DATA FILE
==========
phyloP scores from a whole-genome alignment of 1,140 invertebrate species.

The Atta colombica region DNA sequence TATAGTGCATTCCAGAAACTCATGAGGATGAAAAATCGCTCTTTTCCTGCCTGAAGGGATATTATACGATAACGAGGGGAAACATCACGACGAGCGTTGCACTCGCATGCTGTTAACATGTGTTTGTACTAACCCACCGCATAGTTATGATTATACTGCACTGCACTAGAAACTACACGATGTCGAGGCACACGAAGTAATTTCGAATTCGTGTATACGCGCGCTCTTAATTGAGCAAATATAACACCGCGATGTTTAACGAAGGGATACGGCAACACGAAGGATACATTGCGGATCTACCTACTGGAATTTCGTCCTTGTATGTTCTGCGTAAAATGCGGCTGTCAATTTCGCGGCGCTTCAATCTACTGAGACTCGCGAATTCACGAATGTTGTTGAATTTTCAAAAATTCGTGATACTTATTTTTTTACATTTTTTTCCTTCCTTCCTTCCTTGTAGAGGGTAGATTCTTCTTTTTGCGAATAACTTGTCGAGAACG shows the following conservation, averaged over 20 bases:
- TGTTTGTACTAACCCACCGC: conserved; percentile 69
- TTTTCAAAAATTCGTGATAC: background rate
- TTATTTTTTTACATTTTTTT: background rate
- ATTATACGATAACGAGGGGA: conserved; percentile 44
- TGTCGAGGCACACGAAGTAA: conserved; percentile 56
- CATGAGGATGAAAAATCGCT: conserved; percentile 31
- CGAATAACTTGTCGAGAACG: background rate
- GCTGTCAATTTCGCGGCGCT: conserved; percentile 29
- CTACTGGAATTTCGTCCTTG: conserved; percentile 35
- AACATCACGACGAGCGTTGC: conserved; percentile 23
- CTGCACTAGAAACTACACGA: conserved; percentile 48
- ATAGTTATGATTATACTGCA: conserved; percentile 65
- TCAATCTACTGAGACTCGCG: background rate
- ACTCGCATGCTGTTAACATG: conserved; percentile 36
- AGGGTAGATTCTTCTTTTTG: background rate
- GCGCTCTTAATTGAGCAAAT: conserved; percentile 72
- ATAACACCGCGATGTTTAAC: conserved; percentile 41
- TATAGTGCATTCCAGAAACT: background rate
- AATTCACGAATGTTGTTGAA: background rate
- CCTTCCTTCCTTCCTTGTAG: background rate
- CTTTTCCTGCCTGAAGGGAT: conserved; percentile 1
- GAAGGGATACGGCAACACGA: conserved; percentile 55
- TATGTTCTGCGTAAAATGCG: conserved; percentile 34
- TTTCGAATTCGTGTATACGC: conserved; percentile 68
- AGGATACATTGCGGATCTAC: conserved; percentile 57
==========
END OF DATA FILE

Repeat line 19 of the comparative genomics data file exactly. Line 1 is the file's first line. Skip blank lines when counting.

- ATAACACCGCGATGTTTAAC: conserved; percentile 41